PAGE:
Posted On: 07/12/18 9:00 AM

If you think Andrew Anderson has to play at one of the top Division 1 basketball programs in the country, then it’s obvious you haven’t talked to this kid.

If you think Anderson is worried about where he may end up once his high school basketball career is over with, then you haven’t been paying attention to his movements at all.

“I just want to play college basketball,” Anderson said. “I don’t really care about the name.”

In this day and time, it’s unusual for talented high school basketball players to not want to play at schools such as Duke, Kentucky, UCLA, North Carolina, Michigan, Michigan State, Florida, and many others. But, Anderson is a different type of player, with the same talents as other guards he’s having to compete with for scholarships.

Anderson has one more year of high school left at Tipton Rosemark in Millington, Tennessee, and hasn’t thought much about where he may end up. He’s focused on letting his game speak for itself, which is what college coaches will look at once the time comes for Anderson to commit to a school.

“I’m not stressing about it as much, because I know things are going to come,” said Anderson, who admitted to enjoying the process more than his parents. “Coaches have been contacting me to come see me play. I’m just enjoying the process. I’m not really stressing about it right now.”

Anderson, 6-foot-1, 174-pounds, is a left-handed point guard that can carry the label of being either a pass-first or score-first guard. He has a high motor, can push the basketball up the floor past multiple defenders, and isn’t afraid of contact. He thrives at attacking the basket when the lane is open. Anderson has a nice mid-range jump shot, and can be a tough task for a defender due to his speed.

He’s built like an old school guard, with no signs of being flashy. Anderson doesn’t care to be the team’s leading scorer. He doesn’t care to make a highlight reel in isolation. Anderson feels there are other qualities besides scoring that makes him a great point guard.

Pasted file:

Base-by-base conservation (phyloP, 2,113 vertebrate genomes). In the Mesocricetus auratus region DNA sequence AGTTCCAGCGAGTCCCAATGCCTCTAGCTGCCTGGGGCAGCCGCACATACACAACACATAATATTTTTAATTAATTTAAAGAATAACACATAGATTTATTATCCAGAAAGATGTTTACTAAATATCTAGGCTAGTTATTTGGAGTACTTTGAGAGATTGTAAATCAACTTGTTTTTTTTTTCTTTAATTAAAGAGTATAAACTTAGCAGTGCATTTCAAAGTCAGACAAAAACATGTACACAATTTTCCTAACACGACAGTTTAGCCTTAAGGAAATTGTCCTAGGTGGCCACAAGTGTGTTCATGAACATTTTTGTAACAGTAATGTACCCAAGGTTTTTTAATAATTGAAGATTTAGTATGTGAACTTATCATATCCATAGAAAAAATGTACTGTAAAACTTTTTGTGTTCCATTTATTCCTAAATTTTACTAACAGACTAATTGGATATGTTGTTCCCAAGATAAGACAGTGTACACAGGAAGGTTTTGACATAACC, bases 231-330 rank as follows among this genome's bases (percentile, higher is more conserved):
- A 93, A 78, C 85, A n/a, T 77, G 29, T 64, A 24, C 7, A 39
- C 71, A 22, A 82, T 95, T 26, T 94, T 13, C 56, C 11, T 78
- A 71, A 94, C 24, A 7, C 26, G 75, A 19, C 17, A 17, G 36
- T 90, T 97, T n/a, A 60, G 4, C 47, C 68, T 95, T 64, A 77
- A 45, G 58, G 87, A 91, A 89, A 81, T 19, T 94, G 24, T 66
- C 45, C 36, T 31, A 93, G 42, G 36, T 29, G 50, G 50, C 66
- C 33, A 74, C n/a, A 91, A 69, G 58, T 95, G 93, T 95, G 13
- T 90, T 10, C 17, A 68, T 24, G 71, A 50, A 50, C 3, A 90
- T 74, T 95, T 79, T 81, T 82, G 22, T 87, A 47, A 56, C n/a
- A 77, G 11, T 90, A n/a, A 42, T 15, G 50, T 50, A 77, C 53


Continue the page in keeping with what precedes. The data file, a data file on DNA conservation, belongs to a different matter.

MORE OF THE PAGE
“I think my ability to get everyone else involved, just being a great leader, and doing whatever it takes to win the game,” Anderson’s concept of being a solid point guard.

Anderson pays attention to Boston Celtics point guard Kyrie Irving, and his brother, C.J. Anderson, a 6-6 guard that recently graduated from the University of Massachusetts. With Andrew Anderson not being as flashy as Irving, his game is similar to Memphis Grizzlies point guard Mike Conley in terms of not doing too much, but doing all of the right things to win.

Anderson recently picked up an offer from South Alabama, a school that didn’t reach out to Anderson until he was invited to the school’s camp. Anderson outplayed other guards the Jaguars were looking at, which changed South Alabama coaching staff’s direction of pursuing some of those guards. The Jaguars quickly came after Anderson with an offer.

Arkansas State and Ole Miss are showing interest, but have yet to offer Anderson.